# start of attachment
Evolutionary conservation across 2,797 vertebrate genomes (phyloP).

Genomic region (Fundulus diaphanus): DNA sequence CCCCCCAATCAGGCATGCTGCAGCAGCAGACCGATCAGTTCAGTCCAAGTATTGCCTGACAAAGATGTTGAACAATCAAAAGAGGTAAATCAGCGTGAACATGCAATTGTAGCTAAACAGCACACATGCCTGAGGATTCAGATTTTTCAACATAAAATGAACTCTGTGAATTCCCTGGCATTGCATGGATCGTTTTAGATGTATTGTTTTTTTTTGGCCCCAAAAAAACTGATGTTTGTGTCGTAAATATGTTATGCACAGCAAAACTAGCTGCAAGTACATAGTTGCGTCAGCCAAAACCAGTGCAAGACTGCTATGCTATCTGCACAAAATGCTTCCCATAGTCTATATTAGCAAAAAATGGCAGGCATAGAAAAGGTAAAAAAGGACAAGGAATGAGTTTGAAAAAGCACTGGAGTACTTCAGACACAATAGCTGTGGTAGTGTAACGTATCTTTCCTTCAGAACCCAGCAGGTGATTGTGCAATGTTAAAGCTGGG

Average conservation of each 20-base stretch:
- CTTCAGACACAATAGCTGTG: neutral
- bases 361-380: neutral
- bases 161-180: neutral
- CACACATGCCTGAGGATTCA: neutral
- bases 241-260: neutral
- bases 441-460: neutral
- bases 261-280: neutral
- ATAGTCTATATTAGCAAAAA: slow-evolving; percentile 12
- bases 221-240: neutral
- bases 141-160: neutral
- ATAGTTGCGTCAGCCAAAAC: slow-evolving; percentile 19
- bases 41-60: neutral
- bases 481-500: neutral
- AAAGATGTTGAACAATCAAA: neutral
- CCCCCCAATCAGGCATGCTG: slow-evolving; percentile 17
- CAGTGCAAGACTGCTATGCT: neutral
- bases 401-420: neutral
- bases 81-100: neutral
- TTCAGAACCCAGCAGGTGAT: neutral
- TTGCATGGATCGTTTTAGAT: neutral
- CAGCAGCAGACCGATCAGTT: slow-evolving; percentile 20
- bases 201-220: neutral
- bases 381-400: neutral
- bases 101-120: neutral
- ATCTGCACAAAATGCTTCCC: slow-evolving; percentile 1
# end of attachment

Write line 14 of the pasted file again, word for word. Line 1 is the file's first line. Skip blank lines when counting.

- ATAGTTGCGTCAGCCAAAAC: slow-evolving; percentile 19